Friday, October 2, 2009

Is Backgammon Broken

I distinctly remember learning backgammon while on a family vacation. Every year we would vacation to the same place and I would watch the old men (old they seemed) play with these leather bound sets with leather bound dice cups. It was all very tactile and I can close my eyes and remember the smell the beach and the yummy hot dogs.

It has been 20+ years since I last played backgammon, but I am a gamer. The other day I decided to play backgammon on my iphone instead of chess. I was trying to remember the rules, learning from my mistakes as I went along - and then I got my backgammon mojo back.

I think backgammon is much easier than chess. At least easier for me. I think this is because there are limited backgammon strategies that work. If your opponent lacks skill, you dont even have to take his/her strategy into account. In chess, you really cannot avoid acting or reacting to your opponents moves. (Maybe this points to my chess weakness since really you should be acting not reacting)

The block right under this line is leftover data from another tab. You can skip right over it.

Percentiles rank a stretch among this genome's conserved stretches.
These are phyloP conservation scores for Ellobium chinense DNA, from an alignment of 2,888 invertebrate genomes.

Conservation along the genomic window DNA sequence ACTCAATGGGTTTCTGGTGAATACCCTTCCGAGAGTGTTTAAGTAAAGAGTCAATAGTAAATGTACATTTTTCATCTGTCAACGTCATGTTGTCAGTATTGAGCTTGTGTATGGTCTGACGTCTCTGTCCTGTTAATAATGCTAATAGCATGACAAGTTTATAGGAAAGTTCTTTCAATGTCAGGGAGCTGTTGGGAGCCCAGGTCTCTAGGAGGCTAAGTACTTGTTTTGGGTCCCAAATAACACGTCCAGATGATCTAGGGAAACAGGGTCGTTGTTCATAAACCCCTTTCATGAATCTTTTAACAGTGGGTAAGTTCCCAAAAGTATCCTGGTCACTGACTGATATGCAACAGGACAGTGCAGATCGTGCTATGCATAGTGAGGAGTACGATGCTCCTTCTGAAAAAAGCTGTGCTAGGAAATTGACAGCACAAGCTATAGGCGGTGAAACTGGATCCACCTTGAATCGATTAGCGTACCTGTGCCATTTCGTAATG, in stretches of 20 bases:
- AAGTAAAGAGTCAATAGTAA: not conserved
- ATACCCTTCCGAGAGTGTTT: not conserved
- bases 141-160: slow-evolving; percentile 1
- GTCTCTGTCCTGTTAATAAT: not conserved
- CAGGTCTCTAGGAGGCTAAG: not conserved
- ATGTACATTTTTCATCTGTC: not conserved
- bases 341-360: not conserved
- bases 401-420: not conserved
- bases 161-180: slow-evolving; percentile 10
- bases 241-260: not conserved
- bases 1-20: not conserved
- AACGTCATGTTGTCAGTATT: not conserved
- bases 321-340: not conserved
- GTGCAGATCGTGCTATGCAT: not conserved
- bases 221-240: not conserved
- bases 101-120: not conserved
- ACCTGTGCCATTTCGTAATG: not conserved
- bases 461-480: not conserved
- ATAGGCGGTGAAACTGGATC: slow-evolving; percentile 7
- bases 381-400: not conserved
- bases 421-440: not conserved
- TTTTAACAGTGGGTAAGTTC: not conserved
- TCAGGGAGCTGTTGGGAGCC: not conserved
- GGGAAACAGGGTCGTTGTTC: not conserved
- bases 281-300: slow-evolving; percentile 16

The chance element, the dice roll, indicates a weakness with the game core mechanic. It means you cannot play the game on strategy alone - that to keep the game interesting you need to include chance. I wonder if you explicitly use probability to guide your moves if you could 'break the game'. Chance, although a weakness, is not a game killer. If the game is long enough I suppose the law of large numbers will remove any bias. The doubling of double rolls, however, really provides an unfair advantage beyond skill.

Is backgammon broken? Perhaps. But the weakness is from the limited strategies, but not because of the chance element.

Let the backgammon savants flame me - I am ready


  1. Hey, you asked for it :-)

  2. Thanks for the response! - nice article - I am can definately relate to the life-like chance element of backgammon